Women in a man's world
Saibal Chatterjee, New Delhi
A much-hyped annual beauty pageant and a secretive Hindu extremist women’s training camp are worlds so far apart from each other that they could well be on separate planets.
But have a closer look, as Indian-Canadian filmmaker Nisha Pahuja’s remarkable documentary The World Before Her does, and a startling connection emerges from behind a wall of fascinating contrasts.
The compulsions that drive the two sets of girls may on the face of it be completely dissimilar, but both groups are bound by a strong obsession with finding their feet in a rapidly changing India.
Pahuja’s thought-provoking film juxtaposes the two highly regimented, fiercely guarded spaces with a clear purpose: to grasp the meaning of women’s empowerment in a nation where the levers of social control are firmly in the hands of men.
The film homes in on the divergent worlds of 19-year-old Miss India contestant Ruhi Singh and feisty Durga Vahini camp leader Prachi Trivedi in order to capture the collision of contradictory impulses playing out against the backdrop of a never ending tradition-versus-modernity conflict.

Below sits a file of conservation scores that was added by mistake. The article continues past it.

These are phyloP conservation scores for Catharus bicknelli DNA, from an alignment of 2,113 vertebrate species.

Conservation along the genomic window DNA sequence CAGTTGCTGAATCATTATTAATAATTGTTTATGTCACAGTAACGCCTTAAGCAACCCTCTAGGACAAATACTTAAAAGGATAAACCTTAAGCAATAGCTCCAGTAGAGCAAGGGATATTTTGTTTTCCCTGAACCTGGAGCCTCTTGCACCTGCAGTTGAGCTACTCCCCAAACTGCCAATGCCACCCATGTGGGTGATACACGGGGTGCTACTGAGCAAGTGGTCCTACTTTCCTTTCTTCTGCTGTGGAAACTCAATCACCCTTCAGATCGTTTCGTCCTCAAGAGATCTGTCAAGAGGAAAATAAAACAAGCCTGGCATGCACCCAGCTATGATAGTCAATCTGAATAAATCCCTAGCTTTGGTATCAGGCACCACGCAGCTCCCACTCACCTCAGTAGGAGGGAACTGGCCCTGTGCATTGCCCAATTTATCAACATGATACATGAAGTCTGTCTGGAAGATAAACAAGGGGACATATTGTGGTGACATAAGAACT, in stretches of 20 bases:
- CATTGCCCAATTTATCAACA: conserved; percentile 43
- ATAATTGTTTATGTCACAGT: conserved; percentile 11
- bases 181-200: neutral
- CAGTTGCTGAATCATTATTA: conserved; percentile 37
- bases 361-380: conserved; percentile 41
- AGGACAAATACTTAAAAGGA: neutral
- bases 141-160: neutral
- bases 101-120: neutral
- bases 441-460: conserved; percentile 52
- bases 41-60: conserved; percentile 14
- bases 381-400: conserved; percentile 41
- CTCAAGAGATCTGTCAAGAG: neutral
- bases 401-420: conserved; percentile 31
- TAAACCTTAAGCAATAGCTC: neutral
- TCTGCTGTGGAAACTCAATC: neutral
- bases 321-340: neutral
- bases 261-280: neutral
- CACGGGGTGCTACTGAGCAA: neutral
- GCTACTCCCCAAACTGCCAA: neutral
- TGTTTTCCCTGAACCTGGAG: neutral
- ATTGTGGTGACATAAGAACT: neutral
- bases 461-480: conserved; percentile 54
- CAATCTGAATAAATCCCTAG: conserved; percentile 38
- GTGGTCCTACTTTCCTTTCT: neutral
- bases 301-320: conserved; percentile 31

The World Before Her creates compelling portraits of women caught in a flux that is not in their control and yet fighting against all odds to be heard and heeded.
Pahuja strings together different voices in a manner that is completely non-judgmental and refreshingly clear-headed. The audience is free to draw its own conclusions.
“There is,” says the director, “no wrong or right answer in this case. One thing I have realised over the course of making films is this: ultimately the work, once it is finished, does not belong to the maker. Rather, it has a life of its own and people will and should engage with it as they feel.”
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